Is it the website or your system?

As we go into year 11, it’s good to mention how the support infrastructure works.

How we troubleshoot: Whenever a user reports a technical issue specific to that user (e.g. I can’t log in, but my password is correct; I can log in but I can’t see the content) we do two things:

  1. Look to see if other users are able to execute the action. Often we can just see how many people are watching the video or are logged in at a given moment. This will catch any system-wide issue.
  2. Take the action as the user (under their username) and see if we can do it on their behalf. This will catch anything specific to the user’s account configuration at Giza (vs. their computer system).

Determining the general locus of the issue: If we get a ‘no’ to #1 and a yes to #2, we’ve effectively demonstrated that a) the site is working as intended and b) the issue is local to the user’s system. Support’s troubleshooting is then complete. We inform the user of the outcome, but now that we’ve isolated the issue to their own system, the ball is back in their court to determine a precise cause or utilize a workaround. To get someone up and running quick, workarounds can include switching browsers or devices or simply opening a private/incognito window. That works 99% of the time. Again, the fact that not everyone has to do that, indicates the issue is localized to the user’s own system.

Determining the precise nature of the issue: We can’t actually troubleshoot a local computer, which is a service usually provided by a 3rd party. Things to look at for the user, user’s support provider, or local technician:

  • an overactive security suite that silently blocks things it can’t understand and, since good security is about obfuscating things, ironically OUR security protocols which obscure certain privacy information may cause it to treat us as unknown and block by default. That overly aggressive behavior is exactly why every such tool comes with a feature to input exceptions. If they were perfect, there’d be no need for such a feature.
  • a VPN with overactive security protocols that acts in a similar manner and also has provision for exceptions
  • user error (Sometimes it’s something simple and obvious - e.g. the user believes he/she is typing in the correct password, but the caps lock is on, or the user is logging in with an email address but forgot that the one on the account doesn’t currently match the one they’re using)
  • something has been added to the browser or device with or without the user realizing it and that something is interfering with the user’s use of the site. We often hear “Nothing has changed.” Everything connected to the internet is changing by the moment. And 9 times out of 10, you can prove this by opening an incognito/private window or switching browsers (chrome, firefox, safari) or devices (tablet, laptop, desktop, phone), or booting into safe mode if you know how, only to find it works in some mediums and not others. Again, if the user can pull it up on his/her tablet but not a laptop, the question is simple and twofold: a) is no one able to use a laptop? b) can we access the system with a laptop under the user’s name? If so, the site is working properly.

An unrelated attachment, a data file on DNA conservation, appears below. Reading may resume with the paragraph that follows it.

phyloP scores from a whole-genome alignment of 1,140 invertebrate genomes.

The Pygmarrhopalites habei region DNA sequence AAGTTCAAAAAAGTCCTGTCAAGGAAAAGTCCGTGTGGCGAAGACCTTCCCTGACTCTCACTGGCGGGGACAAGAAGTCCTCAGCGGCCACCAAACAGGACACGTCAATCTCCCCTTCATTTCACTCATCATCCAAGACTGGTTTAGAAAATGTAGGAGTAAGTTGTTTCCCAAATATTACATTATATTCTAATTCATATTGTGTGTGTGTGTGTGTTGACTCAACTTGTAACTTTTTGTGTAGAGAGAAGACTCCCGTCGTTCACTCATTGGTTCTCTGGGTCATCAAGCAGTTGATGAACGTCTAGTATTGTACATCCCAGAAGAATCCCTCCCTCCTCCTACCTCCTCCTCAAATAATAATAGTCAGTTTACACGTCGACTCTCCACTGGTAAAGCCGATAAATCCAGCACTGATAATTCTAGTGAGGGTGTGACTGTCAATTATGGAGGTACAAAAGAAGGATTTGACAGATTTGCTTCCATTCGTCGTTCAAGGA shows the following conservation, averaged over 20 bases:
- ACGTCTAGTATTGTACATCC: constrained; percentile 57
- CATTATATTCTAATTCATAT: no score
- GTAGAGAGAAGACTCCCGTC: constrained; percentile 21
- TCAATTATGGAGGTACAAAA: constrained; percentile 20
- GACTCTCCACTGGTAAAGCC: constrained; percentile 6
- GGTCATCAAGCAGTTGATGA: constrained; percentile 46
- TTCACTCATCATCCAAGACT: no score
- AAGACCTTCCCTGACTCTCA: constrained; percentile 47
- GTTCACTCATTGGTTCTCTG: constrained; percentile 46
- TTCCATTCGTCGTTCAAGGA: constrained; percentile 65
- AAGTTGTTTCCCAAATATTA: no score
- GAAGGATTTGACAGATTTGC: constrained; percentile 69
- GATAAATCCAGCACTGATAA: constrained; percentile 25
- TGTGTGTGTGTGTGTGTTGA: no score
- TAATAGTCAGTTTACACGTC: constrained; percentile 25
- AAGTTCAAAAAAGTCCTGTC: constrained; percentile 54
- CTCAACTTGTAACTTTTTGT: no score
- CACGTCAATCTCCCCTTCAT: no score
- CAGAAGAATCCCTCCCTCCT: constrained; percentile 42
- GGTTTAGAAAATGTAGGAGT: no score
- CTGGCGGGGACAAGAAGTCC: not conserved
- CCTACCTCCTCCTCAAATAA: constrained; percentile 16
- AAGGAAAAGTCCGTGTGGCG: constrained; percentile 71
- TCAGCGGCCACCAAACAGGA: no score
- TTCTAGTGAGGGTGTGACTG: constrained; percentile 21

Occasionally someone will ask “if you think it’s a security tool, why don’t you do whatever is required to let that security tool be happy?” As we’ve said, that often requires LOWERING our security, which would then create additional problems. It’s ironic that security tools exist to obfuscate user behavior but don’t like platforms that obfuscate other user’s behavior. Besides, unless someone has information on exactly WHICH tool and exactly WHAT it wants, quite precisely, there’s no way to even consider it. Rather, the burden to deliver a usable experience is on the security suite and the person configuring it (ALL security suites are overactive and make portions of the web unusable without configuration - you can’t just drive a car forever without a tuneup).

The average person doesn’t know how to put exceptions into a firewall, etc. So if they fire up a firewall (or bought a computer that has one, but not the technical support package to troubleshoot it when it blocks something), they’re likely to run into something that, inexplicably, doesn’t work. It might be the shopping cart that hang when you try to check out, so that you think their website is broken, or it might be us.
That said, there are people here (in the forum) with those skills, and so users can ask around in the Giza Lounge or other categories if they need help, and someone might be able to shed light. Most often what we hear is “I have no idea what got into my safari browser (or other) but I switched to firefox (or other) and was able to access the content, log-in, etc. Weird.” And that, for us, has to be the end of the story unless someone brings us verifiable information that’s consistent across multiple tests on multiple systems. And even then, we might have to just document the issue, because we can’t control 3rd party tools.

The fact is, Giza has incredibly high uptime rates. Over 99%. The platform is working around the clock effectively and has been since February 13th, 2011. That’s right, a decade of ‘up and running’. And in that time the majority of users have never had to contact technical support to access their account or the content to which it leads. That’s a pretty sterling record. So as we get ready to go into year 11, surpassing 4,000 days of operation, be aware the support team has a highly-honed methodology that, if it can’t fix every situation, at least has a track record of consistently determining where to look for a solution.

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